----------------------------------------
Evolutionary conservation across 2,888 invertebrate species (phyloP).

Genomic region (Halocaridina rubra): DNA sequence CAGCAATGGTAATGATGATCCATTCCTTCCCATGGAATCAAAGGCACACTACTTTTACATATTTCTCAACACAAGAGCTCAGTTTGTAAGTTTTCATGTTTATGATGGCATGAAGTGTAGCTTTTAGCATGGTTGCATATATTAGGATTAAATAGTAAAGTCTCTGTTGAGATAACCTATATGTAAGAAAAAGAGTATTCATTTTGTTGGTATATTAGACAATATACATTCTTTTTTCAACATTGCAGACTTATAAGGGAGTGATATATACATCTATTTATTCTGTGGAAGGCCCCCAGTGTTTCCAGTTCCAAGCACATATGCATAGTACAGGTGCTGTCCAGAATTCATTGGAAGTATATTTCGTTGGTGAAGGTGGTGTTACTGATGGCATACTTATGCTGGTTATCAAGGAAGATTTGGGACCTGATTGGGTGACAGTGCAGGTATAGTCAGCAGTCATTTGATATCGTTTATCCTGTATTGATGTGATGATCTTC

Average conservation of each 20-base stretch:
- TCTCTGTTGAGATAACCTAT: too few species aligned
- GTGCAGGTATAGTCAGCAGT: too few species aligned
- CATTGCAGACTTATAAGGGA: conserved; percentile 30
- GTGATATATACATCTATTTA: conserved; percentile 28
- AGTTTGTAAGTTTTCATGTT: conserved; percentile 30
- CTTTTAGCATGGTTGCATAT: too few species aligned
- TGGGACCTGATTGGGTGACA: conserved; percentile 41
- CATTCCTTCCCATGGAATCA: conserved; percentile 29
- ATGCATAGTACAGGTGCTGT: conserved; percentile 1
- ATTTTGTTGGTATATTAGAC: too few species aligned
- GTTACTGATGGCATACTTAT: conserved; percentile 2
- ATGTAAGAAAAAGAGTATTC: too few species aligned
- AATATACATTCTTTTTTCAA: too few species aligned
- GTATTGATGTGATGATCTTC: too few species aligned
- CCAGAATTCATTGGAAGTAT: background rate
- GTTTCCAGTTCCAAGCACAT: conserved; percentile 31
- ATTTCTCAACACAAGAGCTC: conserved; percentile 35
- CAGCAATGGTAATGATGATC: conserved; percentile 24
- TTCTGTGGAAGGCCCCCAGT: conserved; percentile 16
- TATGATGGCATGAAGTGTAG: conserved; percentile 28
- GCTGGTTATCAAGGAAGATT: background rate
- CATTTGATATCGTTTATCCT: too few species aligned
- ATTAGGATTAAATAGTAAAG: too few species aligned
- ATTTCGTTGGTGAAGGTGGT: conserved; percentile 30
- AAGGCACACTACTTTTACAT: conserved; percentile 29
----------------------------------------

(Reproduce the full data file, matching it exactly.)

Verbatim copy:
Evolutionary conservation across 2,888 invertebrate species (phyloP).

Genomic region (Halocaridina rubra): DNA sequence CAGCAATGGTAATGATGATCCATTCCTTCCCATGGAATCAAAGGCACACTACTTTTACATATTTCTCAACACAAGAGCTCAGTTTGTAAGTTTTCATGTTTATGATGGCATGAAGTGTAGCTTTTAGCATGGTTGCATATATTAGGATTAAATAGTAAAGTCTCTGTTGAGATAACCTATATGTAAGAAAAAGAGTATTCATTTTGTTGGTATATTAGACAATATACATTCTTTTTTCAACATTGCAGACTTATAAGGGAGTGATATATACATCTATTTATTCTGTGGAAGGCCCCCAGTGTTTCCAGTTCCAAGCACATATGCATAGTACAGGTGCTGTCCAGAATTCATTGGAAGTATATTTCGTTGGTGAAGGTGGTGTTACTGATGGCATACTTATGCTGGTTATCAAGGAAGATTTGGGACCTGATTGGGTGACAGTGCAGGTATAGTCAGCAGTCATTTGATATCGTTTATCCTGTATTGATGTGATGATCTTC

Average conservation of each 20-base stretch:
- TCTCTGTTGAGATAACCTAT: too few species aligned
- GTGCAGGTATAGTCAGCAGT: too few species aligned
- CATTGCAGACTTATAAGGGA: conserved; percentile 30
- GTGATATATACATCTATTTA: conserved; percentile 28
- AGTTTGTAAGTTTTCATGTT: conserved; percentile 30
- CTTTTAGCATGGTTGCATAT: too few species aligned
- TGGGACCTGATTGGGTGACA: conserved; percentile 41
- CATTCCTTCCCATGGAATCA: conserved; percentile 29
- ATGCATAGTACAGGTGCTGT: conserved; percentile 1
- ATTTTGTTGGTATATTAGAC: too few species aligned
- GTTACTGATGGCATACTTAT: conserved; percentile 2
- ATGTAAGAAAAAGAGTATTC: too few species aligned
- AATATACATTCTTTTTTCAA: too few species aligned
- GTATTGATGTGATGATCTTC: too few species aligned
- CCAGAATTCATTGGAAGTAT: background rate
- GTTTCCAGTTCCAAGCACAT: conserved; percentile 31
- ATTTCTCAACACAAGAGCTC: conserved; percentile 35
- CAGCAATGGTAATGATGATC: conserved; percentile 24
- TTCTGTGGAAGGCCCCCAGT: conserved; percentile 16
- TATGATGGCATGAAGTGTAG: conserved; percentile 28
- GCTGGTTATCAAGGAAGATT: background rate
- CATTTGATATCGTTTATCCT: too few species aligned
- ATTAGGATTAAATAGTAAAG: too few species aligned
- ATTTCGTTGGTGAAGGTGGT: conserved; percentile 30
- AAGGCACACTACTTTTACAT: conserved; percentile 29